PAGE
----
Turkey has moved to counter a Russian embargo on certain Turkish products with a sharp increase on tariffs for Russian grain. Yet Ankara denies it has placed a ban on imports from Moscow.
The list of countries embroiled in a diplomatic row with Turkey just got longer after Ankara moved to hinder imports of Russian grain. Ironically, relations between Turkey and Russia had steadily been improving since Ankara apologized for downing a Russian jet in 2015.
That incident triggered sanctions from Moscow, causing a drastic decline in tourism income and hampering trade.
Now, the Kremlin has accused Turkey of violating World Trade Organisation (WTO) rules. Yet, Ankara denied claims it had banned imports of certain products from Russia.
Tit for tat
Turkish firms wanting to import Russian agricultural products now have to pay 130 percent customs tariff. In theory they are still allowed to import. In practice, however, the high tax makes doing so unfeasible.
It seems highly unlikely that Moscow will lift its current embargo on Turkish vegetables simply to relieve duties on Russian grain imports, according to Aydin Sezer, a former diplomat and head of the Center of Turkey and Russia Studies in Ankara.
"Russia still adheres to all of the political sanctions put in place after the jet crisis" he told Deutsche Welle, adding that limitations for business or tourist visas continue and more than 40,000 Turks living in Russia continue to face problems when renewing residency or work permits.
"The tomato is a symbol of that. Russia's relations with Turkey have developed perfectly but Turkey's relationship with Russia is still at the level of just after the jet crisis," Sezer said. "Putin hasn't forgotten that and never will."
Turkey is the second-largest importer of Russian goods and one of the largest markets for Russian maize and sunflower oil. With a total import volume of $1.48 billion (0.93 billion euros), Russia is the second-largest exporter of goods to Turkey, according to data from the Turkish Statistics Institute. However, Russia only ranks 20th in the list of countries to which Turkey exports.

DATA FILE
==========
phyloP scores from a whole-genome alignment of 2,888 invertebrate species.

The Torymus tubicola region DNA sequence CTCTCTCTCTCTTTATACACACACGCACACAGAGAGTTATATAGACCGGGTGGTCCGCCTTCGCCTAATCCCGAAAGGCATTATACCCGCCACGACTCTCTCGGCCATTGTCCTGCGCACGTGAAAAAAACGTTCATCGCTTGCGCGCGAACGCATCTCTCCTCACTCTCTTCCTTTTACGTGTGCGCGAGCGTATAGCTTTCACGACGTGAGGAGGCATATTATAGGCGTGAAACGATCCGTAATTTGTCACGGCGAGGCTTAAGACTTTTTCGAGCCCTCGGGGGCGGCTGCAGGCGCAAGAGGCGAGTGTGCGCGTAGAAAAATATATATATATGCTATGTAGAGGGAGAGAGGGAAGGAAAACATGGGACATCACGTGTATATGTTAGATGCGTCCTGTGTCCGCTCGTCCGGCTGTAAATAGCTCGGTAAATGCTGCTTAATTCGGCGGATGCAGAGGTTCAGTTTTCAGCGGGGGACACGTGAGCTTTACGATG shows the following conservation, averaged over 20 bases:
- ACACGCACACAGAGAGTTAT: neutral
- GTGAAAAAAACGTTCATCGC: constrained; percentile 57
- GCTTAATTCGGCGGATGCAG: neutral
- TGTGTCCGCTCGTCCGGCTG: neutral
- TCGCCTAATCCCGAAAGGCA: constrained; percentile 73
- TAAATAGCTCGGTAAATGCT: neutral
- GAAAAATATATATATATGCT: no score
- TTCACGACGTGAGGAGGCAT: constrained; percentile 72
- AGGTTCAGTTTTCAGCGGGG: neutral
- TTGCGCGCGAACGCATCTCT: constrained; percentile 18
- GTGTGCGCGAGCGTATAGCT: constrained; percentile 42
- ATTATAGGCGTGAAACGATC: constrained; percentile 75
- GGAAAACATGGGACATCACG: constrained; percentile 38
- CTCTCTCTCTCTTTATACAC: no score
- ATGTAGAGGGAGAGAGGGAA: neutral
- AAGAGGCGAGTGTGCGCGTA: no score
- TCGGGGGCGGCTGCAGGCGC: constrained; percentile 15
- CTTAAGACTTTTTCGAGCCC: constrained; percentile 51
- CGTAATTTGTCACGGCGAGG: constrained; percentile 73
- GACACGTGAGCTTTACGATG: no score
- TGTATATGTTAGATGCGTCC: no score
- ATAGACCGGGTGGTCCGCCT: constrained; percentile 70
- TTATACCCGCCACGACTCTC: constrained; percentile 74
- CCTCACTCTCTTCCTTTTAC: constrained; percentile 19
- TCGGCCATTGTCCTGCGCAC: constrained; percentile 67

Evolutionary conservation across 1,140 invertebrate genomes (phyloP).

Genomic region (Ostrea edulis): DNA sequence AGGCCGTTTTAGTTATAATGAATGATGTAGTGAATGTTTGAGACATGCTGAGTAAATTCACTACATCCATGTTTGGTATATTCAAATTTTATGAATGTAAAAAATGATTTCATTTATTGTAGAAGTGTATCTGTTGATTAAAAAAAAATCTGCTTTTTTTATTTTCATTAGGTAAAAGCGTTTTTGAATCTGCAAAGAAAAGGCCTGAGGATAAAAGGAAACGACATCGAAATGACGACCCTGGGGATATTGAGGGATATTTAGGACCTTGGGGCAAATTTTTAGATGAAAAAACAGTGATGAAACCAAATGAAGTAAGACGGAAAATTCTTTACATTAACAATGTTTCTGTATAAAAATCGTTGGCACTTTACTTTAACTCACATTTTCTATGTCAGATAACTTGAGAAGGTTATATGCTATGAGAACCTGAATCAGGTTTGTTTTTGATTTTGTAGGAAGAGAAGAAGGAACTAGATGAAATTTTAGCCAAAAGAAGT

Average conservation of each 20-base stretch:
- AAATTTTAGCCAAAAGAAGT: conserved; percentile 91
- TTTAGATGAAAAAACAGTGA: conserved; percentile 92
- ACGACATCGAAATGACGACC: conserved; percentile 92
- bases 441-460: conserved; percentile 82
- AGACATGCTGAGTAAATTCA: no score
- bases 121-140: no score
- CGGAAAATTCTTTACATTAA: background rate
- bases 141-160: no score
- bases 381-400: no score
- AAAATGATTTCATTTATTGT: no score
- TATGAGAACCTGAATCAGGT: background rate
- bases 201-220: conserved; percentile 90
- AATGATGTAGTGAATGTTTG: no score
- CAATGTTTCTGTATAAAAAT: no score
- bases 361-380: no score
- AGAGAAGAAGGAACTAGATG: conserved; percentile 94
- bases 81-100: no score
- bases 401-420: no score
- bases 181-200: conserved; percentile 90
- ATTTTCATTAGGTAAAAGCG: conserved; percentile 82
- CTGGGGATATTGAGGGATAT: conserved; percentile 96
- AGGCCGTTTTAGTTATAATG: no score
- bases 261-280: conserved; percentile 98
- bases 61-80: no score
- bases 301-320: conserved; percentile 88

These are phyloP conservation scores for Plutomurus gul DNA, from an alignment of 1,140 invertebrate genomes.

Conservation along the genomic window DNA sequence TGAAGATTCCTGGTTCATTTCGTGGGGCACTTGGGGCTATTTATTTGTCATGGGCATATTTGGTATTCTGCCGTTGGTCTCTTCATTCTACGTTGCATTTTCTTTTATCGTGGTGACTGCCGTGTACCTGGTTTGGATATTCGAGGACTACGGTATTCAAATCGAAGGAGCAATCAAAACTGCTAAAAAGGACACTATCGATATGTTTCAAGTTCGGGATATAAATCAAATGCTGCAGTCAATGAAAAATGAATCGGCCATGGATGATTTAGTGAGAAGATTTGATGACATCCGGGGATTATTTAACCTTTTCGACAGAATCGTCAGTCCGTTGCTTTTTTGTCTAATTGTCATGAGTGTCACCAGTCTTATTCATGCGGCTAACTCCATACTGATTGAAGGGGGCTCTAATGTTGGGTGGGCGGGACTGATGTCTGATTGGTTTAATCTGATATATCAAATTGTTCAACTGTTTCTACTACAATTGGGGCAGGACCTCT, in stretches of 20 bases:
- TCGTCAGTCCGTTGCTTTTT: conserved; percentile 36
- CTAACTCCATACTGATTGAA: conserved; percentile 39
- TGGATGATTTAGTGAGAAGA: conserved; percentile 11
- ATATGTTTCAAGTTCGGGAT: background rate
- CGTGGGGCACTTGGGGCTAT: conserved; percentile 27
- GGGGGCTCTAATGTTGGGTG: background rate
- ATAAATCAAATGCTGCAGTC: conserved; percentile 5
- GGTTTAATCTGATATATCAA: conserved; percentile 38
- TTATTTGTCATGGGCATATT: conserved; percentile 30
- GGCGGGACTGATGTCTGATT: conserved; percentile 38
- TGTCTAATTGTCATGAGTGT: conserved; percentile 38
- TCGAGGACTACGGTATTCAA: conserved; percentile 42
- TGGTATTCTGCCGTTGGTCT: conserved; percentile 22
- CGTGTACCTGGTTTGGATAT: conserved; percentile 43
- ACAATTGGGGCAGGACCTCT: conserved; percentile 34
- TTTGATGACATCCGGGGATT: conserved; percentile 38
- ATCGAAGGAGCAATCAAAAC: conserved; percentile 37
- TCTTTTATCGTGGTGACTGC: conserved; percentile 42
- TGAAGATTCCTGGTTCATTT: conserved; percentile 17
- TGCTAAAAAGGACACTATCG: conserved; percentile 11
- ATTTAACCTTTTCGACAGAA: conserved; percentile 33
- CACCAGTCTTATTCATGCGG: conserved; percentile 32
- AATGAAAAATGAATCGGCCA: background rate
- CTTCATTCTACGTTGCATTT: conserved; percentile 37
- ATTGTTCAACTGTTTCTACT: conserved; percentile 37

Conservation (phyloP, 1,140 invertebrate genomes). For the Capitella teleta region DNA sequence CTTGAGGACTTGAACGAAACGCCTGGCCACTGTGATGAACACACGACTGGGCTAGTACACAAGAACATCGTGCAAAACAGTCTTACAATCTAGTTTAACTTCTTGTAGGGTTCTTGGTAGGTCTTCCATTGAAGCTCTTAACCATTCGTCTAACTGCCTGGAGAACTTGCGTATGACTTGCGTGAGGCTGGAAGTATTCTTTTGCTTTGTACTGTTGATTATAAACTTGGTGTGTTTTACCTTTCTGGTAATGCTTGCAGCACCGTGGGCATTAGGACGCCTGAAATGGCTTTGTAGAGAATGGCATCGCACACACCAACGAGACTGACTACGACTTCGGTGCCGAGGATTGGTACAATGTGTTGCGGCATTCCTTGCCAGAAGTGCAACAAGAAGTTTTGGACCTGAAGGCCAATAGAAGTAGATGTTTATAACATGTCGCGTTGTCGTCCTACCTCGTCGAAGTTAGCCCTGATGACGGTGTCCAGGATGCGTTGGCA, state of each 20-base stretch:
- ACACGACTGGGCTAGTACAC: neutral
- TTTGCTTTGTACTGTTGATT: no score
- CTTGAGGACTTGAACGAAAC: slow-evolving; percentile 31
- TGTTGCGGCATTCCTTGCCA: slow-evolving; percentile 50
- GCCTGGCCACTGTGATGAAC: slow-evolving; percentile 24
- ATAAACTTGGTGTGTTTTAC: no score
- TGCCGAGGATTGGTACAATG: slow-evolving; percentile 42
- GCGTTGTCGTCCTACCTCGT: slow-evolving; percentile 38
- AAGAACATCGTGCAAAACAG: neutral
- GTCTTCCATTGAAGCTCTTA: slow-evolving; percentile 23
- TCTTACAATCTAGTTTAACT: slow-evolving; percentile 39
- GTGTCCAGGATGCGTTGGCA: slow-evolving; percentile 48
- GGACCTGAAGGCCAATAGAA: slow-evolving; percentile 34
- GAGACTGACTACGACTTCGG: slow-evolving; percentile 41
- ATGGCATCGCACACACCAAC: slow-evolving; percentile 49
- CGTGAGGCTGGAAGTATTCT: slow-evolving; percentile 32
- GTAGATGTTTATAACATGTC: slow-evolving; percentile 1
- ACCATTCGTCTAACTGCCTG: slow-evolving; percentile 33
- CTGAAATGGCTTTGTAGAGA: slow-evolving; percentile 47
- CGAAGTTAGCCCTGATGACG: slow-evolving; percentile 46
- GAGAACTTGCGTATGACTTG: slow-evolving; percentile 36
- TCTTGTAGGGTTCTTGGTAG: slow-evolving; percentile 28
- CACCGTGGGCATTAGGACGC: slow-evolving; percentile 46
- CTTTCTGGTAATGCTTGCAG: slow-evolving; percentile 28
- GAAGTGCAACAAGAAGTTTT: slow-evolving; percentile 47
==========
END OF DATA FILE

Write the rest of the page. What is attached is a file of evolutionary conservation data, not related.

Ties tested in Syria
The two countries have been on opposite sides in the Syrian war. Russia is an ally of Syrian President Bashar al-Assad. Turkey took the side of the rebels.
Nevertheless, Turkey shifted its priorities and has recently worked closer with Russia in a bid to end the six-year conflict and cement a ceasefire.
"The extent to which Moscow is able to accommodate Ankara in northern Syria will prove pivotal in the future of bilateral relations," said Anthony Skinner, director of the Middle East and North Africa practice at Verisk Maplecroft. "Turkey was only able to deploy in Syria from August 2016 onwards with Russia's consent."
Turkey this week announced the end of the 'Euphrates Shield,' its own six-month-old military offensive in northern Syria, in which Turkey aimed to push Islamic State fighters away from its border and stop the advance of Kurdish fighters.
The Turkish military announced on Friday it would continue efforts to prevent any "unwanted formations" in Syria after the completion of the operation in northern Syria.
"Russia will decide whether to improve bilateral relations based on Turkey's performance in norther Syria. They made Turkey clean up Al-Bab and now they want Turkey to withdraw," analyst Aydin Sezer told DW. "If we withdraw Russia will be very happy and will continue to keep Turkey as a country under its control."
A further sticking point in getting the embargo on Turkish tomatoes lifted is the objection by Russian farmers. They have invested substantial amounts in the construction of greenhouses as part of Russia's move to substitute imports for domestically made goods.
"Like every country Russia has lobbyists. Those who have invested in the greenhouse business will clearly lobby for retaining the current restrictions," Georgiy Petrov, advisor to the president of the Russian Chamber of Commerce and Industry, told DW.
However, policies aimed at supporting domestic producers of vegetables tend to hit consumers, says Sergei Lishchuk, managing partner at consulting company Retail4you in Moscow.
Only 20 percent of vegetables on the Russian market are being sold at affordable prices, he told DW.
"If we go to any grocery store and see the prices for vegetables we will be terrified. The reason is that Russia voluntarily closed the door on one of the biggest exporters in Europe."